Security At Sea
For Poole, safe seamanship was fundamental to success, security at sea was key. The presence of foreign pirates and privateers along the Dorset Coast was often a problem, and local ones were also a threat always to be taken into account. In some years the Channel and the Narrow Seas were known to have corsairs and Barbary pirates from north Africa, often patrolling in a small fleet and lying in wait for the flotillas of boats from the south west of England on their way to or from Newfoundland.
Even after the emergence and growth of the migratory cod fishing and processing activity in Newfoundland each year it was necessary for mariners to make judgements about the pirates and the likely risks between here and there. The number of vessels in the fleet in any year varied and in some years would decline to zero from some of the home ports, for fear of the hazard.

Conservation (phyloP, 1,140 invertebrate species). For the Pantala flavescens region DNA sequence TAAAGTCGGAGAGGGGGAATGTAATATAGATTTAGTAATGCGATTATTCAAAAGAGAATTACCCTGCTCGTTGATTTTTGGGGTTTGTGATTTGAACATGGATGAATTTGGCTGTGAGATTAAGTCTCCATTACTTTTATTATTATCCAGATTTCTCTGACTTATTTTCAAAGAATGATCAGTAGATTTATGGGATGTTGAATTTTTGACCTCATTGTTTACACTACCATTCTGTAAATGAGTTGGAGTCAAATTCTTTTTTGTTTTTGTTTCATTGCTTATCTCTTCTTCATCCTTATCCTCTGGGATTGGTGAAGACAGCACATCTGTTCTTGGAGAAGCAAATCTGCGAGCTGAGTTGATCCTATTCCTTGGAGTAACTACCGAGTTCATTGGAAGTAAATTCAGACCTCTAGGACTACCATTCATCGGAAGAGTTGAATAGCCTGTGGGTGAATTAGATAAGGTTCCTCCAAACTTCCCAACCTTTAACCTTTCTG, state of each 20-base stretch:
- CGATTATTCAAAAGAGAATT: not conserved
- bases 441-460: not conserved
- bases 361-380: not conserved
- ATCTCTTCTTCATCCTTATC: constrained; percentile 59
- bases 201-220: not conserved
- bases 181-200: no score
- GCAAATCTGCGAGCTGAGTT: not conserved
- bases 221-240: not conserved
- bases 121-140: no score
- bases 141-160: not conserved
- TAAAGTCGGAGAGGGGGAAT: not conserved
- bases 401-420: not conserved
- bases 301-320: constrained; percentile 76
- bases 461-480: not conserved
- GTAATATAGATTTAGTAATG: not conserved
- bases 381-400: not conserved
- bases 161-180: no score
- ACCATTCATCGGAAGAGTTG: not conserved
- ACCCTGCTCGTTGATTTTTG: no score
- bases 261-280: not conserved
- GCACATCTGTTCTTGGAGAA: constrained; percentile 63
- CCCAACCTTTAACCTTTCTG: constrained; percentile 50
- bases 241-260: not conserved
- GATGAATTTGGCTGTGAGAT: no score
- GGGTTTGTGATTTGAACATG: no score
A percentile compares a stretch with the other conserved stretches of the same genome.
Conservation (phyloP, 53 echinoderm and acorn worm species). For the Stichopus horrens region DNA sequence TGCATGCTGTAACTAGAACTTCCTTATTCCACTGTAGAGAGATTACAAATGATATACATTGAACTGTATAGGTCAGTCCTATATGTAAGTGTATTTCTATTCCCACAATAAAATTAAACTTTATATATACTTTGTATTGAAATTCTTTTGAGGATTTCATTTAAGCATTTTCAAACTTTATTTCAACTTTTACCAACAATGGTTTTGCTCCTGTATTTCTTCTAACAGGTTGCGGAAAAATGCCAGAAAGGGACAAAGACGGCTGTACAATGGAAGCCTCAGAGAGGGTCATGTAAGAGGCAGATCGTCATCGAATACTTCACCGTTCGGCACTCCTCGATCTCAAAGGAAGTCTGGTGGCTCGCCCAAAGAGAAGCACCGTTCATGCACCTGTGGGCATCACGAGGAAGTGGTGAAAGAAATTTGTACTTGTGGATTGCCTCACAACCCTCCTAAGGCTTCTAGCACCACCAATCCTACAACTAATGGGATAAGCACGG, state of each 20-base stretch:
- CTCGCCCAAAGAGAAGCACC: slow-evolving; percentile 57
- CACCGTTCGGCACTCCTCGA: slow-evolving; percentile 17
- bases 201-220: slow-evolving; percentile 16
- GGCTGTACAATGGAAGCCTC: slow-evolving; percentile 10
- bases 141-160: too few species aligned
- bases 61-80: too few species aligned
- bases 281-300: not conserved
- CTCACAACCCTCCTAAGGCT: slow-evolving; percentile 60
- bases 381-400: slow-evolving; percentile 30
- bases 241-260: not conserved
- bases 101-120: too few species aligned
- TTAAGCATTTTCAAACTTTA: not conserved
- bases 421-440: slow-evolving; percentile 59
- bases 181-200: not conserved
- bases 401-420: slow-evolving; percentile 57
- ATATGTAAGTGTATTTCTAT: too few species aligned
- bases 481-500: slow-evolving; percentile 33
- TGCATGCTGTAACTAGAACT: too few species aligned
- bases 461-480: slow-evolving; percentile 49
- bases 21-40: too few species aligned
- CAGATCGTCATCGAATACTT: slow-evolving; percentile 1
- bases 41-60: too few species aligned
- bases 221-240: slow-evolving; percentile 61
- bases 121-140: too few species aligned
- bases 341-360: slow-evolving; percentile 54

Navigation was also an issue as was the lack of mapping of sea routes and coasts. Experience counted for confidence in making voyages of any length.
The period began with Elizabeth the first and the government passing to the Burgesses of Poole the responsibility regularly to keep track of what was passing through ports and creeks throughout the area. The Crown was fearful of invasion by the French at the time and wanted to be in a state of readiness. But it was also clear that smuggling was a growing problem, during the 1580s and the economic depression. The arrival of tobacco in C17th increased it further. The evasion of customs duties destined for the Exchequer was the cause for this growth and it remained a problem throughout the period, growing again in William and Mary’s reign when the crown put up taxes to pay the army; and yet further after the Treaty of Utrecht in 1713.